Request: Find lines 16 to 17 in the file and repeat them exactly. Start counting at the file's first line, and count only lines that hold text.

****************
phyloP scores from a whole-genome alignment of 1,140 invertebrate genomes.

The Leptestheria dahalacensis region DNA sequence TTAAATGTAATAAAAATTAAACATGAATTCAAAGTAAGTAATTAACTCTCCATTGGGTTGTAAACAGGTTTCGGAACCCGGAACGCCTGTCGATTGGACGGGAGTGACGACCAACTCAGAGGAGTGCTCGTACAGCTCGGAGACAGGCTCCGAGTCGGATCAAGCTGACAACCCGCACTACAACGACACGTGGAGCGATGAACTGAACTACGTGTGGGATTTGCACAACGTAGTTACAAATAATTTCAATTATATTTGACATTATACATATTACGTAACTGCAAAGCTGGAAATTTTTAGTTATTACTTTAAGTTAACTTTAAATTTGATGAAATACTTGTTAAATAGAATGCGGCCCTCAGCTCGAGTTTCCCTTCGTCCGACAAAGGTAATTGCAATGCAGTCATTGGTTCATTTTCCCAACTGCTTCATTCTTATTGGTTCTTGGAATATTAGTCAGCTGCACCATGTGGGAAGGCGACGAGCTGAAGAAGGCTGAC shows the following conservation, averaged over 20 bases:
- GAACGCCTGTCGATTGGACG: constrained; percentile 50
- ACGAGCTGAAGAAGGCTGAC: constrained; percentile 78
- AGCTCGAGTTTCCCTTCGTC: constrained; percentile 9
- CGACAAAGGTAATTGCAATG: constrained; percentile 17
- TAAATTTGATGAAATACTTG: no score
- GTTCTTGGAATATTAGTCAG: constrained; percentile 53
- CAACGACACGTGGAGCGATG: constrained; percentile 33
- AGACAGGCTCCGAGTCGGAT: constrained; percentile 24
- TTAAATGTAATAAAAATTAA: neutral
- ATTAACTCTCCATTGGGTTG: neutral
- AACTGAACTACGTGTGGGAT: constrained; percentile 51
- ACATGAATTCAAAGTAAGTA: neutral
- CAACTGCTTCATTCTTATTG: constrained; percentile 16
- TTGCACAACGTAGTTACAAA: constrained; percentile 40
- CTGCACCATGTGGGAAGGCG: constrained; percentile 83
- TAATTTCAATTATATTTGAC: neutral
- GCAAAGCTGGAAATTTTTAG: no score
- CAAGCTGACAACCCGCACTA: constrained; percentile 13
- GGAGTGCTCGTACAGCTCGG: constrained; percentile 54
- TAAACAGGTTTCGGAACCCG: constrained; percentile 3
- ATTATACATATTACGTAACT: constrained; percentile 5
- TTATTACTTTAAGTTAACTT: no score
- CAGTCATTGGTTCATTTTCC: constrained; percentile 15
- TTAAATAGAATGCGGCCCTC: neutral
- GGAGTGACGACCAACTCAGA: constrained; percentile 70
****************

- TTGCACAACGTAGTTACAAA: constrained; percentile 40
- CTGCACCATGTGGGAAGGCG: constrained; percentile 83